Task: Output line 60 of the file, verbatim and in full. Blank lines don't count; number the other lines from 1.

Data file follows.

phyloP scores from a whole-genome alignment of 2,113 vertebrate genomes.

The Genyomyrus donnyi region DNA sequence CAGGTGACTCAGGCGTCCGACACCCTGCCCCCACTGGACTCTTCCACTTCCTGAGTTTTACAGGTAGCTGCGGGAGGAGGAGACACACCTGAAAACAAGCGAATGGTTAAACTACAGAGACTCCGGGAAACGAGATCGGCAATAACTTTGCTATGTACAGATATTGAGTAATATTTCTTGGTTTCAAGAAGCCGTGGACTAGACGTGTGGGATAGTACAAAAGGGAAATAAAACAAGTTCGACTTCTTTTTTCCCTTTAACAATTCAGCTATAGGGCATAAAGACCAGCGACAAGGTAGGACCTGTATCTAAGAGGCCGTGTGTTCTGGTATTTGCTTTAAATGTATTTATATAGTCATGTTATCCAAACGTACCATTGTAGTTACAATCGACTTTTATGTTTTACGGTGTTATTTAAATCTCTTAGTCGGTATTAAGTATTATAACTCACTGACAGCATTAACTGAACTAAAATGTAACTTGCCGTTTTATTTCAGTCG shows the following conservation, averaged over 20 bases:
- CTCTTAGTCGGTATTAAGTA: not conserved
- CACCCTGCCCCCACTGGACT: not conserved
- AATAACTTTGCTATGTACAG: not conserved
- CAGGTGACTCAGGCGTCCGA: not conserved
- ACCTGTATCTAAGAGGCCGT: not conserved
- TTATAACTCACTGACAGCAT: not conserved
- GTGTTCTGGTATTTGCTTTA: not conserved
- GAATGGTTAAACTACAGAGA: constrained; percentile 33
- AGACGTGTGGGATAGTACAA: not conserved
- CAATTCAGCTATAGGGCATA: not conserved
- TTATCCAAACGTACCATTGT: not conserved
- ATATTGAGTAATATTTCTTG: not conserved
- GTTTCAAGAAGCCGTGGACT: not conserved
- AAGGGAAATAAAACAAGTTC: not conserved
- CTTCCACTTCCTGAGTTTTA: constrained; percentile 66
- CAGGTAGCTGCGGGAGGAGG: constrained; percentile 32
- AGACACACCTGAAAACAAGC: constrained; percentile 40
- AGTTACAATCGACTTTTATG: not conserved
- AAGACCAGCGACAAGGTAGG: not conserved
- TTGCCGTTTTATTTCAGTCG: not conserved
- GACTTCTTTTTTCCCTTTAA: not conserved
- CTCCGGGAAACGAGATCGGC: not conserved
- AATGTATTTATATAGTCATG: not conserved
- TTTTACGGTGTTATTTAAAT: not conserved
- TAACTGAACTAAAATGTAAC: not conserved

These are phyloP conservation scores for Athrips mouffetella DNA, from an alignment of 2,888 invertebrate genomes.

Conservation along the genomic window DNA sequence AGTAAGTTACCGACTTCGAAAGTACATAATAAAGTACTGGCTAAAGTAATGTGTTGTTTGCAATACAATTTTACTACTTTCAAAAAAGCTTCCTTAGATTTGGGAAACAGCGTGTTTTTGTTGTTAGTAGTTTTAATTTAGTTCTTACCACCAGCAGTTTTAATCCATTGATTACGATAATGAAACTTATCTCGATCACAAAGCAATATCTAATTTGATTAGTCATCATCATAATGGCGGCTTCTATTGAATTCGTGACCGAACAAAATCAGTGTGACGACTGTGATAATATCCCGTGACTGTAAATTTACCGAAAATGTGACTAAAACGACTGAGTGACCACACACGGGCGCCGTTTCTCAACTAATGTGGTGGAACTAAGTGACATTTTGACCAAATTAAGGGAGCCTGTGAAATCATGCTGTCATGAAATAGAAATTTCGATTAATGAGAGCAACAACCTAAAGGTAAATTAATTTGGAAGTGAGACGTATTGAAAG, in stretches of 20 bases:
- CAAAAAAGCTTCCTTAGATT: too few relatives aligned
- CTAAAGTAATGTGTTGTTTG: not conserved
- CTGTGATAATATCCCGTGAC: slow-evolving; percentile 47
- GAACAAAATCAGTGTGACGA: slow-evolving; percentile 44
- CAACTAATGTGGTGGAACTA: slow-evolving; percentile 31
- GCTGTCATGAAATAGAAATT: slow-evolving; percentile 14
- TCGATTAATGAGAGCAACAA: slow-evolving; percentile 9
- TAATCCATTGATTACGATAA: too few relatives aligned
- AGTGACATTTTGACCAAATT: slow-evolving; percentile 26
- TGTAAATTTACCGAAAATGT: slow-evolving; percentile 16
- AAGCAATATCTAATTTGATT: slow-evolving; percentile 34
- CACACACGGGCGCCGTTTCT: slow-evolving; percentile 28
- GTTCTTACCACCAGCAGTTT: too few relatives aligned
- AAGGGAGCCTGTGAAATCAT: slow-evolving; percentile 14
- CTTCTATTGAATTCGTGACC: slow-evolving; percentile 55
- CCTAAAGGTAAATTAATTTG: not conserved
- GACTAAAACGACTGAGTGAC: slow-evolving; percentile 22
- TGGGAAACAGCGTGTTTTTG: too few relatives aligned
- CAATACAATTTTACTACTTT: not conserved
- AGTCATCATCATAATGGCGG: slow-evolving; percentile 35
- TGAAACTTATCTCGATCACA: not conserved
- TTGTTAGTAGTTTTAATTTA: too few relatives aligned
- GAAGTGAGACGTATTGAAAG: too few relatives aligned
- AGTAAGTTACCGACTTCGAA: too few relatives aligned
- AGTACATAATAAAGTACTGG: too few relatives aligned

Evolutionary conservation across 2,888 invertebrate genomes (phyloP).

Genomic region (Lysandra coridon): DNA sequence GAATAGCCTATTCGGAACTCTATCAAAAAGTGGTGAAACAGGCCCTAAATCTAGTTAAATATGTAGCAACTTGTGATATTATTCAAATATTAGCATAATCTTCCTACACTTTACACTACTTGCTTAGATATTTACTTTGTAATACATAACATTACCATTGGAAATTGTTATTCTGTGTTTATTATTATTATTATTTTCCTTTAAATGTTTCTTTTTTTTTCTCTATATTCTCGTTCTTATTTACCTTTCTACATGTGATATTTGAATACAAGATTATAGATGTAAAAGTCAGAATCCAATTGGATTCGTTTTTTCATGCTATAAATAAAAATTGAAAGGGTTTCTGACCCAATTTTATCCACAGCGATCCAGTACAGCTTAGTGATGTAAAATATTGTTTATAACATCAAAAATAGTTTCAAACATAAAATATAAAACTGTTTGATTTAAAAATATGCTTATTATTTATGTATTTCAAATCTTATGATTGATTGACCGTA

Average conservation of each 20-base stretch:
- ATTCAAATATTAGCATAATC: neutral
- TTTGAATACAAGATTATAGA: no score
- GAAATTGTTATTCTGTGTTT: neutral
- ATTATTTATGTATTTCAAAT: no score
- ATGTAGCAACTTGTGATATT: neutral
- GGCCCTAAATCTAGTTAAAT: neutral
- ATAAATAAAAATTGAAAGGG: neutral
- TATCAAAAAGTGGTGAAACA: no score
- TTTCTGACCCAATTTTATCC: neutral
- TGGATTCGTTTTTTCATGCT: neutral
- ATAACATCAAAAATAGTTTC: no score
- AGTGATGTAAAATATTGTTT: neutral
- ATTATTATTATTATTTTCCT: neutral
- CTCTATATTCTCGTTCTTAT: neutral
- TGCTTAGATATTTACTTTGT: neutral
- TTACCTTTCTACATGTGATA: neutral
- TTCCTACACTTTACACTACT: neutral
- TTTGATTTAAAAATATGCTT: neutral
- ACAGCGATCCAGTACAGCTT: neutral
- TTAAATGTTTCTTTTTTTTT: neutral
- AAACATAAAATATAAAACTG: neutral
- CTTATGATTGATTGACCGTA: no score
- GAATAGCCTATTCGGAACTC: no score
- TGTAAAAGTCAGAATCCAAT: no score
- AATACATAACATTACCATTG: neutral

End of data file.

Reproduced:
- GAAATTGTTATTCTGTGTTT: neutral